Edvard Munch ( 12 December 1863 – 23 January 1944) was a Norwegian painter and printmaker whose intensely evocative treatment of psychological themes built upon some of the main tenets of late 19th-century Symbolism and greatly influenced German Expressionism in the early 20th century. One of his most well-known works is The Scream of 1893.
Edvard Munch was born in a farmhouse in the village of Ådalsbruk in Løten, Norway, to Laura Catherine Bjølstad and Christian Munch, the son of a priest. Christian was a doctor and medical officer who married Laura, a woman half his age, in 1861. Edvard had an elder sister, Johanne Sophie, and three younger siblings: Peter Andreas, Laura Catherine, and Inger Marie. Both Sophie and Edvard appear to have inherited their artistic talent from their mother. Edvard Munch was related to painter Jacob Munch and historian Peter Andreas Munch.
The family moved to Christiania (now Oslo) in 1864 when Christian Munch was appointed medical officer at Akershus Fortress. Edvard’s mother died of tuberculosis in 1868, as did Munch’s favorite sister Johanne Sophie in 1877. After their mother’s death, the Munch siblings were raised by their father and by their aunt Karen.
Often ill for much of the winters and kept out of school, Edvard would draw to keep himself occupied. He was tutored by his school mates and his aunt. Christian Munch also instructed his son in history and literature, and entertained the children with vivid ghost-stories and the tales of American writer Edgar Allan Poe.
As Edvard remembered it, Christian’s positive behavior toward his children was overshadowed by his morbid pietism. Munch wrote, “My father was temperamentally nervous and obsessively religious—to the point of psychoneurosis. From him I inherited the seeds of madness. The angels of fear, sorrow, and death stood by my side since the day I was born.” Christian reprimanded his children by telling them that their mother was looking down from heaven and grieving over their misbehavior.
The oppressive religious milieu, plus Edvard’s poor health and the vivid ghost stories, helped inspire his macabre visions and nightmares; the boy felt that death was constantly advancing on him. One of Munch’s younger sisters was diagnosed with mental illness at an early age. Of the five siblings, only Andreas married, but he died a few months after the wedding. Munch would later write, “I inherited two of mankind’s most frightful enemies—the heritage of consumption and insanity.”
Christian Munch’s military pay was very low, and his attempts to develop a private side practice failed, keeping his family in genteel but perennial poverty. They moved frequently from one cheap flat to another. Munch’s early drawings and watercolors depicted these interiors, and the individual objects, such as medicine bottles and drawing implements, plus some landscapes. By his teens, art dominated Munch’s interests.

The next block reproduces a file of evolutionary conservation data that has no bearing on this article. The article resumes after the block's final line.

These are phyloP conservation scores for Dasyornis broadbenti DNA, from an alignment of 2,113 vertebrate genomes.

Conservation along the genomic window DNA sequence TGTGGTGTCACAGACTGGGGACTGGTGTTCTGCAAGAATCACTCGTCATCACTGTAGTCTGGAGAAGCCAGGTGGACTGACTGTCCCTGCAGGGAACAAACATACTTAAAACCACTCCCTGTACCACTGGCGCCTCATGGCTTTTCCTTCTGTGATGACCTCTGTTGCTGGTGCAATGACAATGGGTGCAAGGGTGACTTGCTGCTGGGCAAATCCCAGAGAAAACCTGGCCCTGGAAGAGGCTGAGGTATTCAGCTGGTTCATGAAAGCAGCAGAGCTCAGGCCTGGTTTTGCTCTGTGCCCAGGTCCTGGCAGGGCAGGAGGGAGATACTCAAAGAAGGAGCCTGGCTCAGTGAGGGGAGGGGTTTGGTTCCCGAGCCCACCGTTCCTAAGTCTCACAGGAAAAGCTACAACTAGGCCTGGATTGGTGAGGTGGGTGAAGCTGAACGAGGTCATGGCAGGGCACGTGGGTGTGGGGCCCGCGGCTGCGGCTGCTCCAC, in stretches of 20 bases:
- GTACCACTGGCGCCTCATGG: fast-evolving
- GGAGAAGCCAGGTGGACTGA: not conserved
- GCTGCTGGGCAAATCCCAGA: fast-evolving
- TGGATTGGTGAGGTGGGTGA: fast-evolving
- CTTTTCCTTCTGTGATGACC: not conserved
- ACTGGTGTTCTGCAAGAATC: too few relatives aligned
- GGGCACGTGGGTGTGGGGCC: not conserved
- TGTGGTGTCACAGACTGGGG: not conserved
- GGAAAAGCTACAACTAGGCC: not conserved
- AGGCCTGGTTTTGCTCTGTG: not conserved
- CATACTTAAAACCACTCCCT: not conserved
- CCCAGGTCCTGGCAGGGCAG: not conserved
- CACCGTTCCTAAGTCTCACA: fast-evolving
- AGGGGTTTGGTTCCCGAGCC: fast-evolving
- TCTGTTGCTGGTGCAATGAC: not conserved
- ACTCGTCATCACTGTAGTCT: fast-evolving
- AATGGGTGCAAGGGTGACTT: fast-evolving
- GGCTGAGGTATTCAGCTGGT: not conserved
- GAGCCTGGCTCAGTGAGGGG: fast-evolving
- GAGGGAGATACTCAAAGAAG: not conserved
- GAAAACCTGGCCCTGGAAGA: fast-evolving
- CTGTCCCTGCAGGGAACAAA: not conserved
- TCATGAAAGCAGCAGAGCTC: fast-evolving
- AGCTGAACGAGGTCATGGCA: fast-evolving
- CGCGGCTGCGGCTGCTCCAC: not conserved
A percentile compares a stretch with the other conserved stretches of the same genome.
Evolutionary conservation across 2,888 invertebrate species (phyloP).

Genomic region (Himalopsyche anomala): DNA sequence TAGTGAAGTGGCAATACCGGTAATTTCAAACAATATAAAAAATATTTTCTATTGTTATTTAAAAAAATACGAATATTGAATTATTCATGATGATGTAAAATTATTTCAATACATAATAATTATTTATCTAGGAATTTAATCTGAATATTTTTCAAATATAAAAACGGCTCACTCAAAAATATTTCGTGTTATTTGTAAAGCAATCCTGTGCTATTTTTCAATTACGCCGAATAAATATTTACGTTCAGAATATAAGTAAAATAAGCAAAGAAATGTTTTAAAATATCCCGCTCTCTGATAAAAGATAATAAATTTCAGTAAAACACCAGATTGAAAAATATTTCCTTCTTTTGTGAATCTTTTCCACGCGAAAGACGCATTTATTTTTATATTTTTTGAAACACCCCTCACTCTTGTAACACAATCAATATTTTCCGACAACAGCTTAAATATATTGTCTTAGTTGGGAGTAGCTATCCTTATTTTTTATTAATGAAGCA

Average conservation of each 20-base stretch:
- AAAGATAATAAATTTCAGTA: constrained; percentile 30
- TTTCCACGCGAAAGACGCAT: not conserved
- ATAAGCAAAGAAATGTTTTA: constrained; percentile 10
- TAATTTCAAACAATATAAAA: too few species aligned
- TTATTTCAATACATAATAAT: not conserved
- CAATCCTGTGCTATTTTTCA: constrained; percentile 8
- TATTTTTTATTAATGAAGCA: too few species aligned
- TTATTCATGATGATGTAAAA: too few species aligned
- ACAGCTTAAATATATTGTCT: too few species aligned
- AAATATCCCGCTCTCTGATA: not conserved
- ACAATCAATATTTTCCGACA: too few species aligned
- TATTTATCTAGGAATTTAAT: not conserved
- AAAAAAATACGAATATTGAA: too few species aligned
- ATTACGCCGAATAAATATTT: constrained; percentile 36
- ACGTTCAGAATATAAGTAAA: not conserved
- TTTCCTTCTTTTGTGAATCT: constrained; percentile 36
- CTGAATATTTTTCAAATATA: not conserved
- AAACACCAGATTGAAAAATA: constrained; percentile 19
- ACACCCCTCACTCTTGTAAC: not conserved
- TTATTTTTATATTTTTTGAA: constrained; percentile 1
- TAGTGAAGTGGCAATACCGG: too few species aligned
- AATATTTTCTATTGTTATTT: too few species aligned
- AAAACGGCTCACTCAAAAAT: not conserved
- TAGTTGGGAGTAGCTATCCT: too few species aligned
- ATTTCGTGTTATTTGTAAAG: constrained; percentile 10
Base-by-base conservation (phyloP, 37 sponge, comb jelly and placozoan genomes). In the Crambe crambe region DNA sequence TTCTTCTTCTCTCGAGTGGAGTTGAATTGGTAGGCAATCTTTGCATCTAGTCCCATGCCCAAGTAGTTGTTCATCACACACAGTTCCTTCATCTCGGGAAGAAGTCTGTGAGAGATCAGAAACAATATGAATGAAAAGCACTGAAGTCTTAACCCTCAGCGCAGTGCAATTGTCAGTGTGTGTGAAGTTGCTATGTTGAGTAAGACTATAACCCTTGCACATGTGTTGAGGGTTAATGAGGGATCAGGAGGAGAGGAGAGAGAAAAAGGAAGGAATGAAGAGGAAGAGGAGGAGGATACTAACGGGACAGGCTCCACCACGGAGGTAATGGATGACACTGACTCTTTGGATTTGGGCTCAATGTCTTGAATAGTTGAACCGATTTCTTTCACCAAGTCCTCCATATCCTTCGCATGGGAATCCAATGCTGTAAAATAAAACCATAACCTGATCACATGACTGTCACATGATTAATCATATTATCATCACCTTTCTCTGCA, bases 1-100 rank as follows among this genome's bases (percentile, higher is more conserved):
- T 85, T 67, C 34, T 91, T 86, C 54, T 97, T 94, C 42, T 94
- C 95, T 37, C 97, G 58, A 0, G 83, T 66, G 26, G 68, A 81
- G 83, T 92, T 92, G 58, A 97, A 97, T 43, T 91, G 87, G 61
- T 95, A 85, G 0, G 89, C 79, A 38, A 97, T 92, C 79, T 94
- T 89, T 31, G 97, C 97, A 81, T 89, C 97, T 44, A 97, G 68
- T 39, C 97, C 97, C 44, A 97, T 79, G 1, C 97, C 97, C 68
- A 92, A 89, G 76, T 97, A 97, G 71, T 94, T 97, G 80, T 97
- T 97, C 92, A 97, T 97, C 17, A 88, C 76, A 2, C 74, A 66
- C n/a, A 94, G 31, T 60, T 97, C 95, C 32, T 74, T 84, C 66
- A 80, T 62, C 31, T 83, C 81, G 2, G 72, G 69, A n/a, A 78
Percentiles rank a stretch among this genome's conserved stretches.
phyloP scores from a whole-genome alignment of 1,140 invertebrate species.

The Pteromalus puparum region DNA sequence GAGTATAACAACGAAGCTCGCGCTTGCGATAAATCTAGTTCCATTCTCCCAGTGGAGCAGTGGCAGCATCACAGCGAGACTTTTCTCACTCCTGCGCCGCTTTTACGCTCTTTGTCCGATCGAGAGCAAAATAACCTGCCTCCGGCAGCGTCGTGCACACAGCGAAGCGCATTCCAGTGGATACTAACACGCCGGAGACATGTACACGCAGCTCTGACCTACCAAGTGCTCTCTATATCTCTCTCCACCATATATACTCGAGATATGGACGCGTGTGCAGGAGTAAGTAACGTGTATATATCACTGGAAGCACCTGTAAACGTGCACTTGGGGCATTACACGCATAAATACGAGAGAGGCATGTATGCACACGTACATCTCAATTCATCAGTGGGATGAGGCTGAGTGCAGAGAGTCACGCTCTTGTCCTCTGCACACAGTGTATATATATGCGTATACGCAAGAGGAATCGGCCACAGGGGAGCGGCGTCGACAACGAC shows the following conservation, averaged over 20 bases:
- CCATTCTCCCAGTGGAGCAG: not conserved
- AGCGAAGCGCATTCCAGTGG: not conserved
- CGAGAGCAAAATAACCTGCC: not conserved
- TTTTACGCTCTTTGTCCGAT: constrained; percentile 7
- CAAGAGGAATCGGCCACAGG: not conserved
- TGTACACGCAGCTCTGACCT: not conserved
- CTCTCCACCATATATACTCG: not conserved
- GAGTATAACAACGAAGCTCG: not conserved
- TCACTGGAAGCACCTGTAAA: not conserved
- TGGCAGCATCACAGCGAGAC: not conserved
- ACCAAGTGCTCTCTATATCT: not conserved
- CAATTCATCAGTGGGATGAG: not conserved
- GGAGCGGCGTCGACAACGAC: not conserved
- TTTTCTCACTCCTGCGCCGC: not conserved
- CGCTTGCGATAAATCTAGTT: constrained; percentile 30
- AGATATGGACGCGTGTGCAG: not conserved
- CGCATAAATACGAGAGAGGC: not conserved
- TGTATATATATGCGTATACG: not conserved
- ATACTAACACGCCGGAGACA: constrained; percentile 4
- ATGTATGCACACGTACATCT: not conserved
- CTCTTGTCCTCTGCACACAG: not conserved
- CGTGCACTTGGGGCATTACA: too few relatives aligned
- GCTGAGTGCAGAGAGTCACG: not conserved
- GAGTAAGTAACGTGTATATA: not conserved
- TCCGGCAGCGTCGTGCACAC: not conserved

At thirteen, Munch had his first exposure to other artists at the newly formed Art Association, where he admired the work of the Norwegian landscape school. He returned to copy the paintings, and soon he began to paint in oils.
Munch arrived in Paris during the festivities of the Exposition Universelle (1889) and roomed with two fellow Norwegian artists. His picture, Morning (1884), was displayed at the Norwegian pavilion.
He spent his mornings at Bonnat’s busy studio (which included live female models) and afternoons at the exhibition, galleries, and museums (where students were expected to make copies as a way of learning technique and observation).
Munch recorded little enthusiasm for Bonnat’s drawing lessons—”It tires and bores me—it’s numbing”—but enjoyed the master’s commentary during museum trips.
Munch was enthralled by the vast display of modern European art, including the works of three artists who would prove influential: Paul Gauguin, Vincent van Gogh, and Henri de Toulouse-Lautrec—all notable for how they used color to convey emotion.
Munch was particularly inspired by Gauguin’s “reaction against realism” and his credo that “art was human work and not an imitation of Nature”, a belief earlier stated by Whistler. As one of his Berlin friends said later of Munch, “he need not make his way to Tahiti to see and experience the primitive in human nature. He carries his own Tahiti within him.”
That December, his father died, leaving Munch’s family destitute. He returned home and arranged a large loan from a wealthy Norwegian collector when wealthy relatives failed to help, and assumed financial responsibility for his family from then on.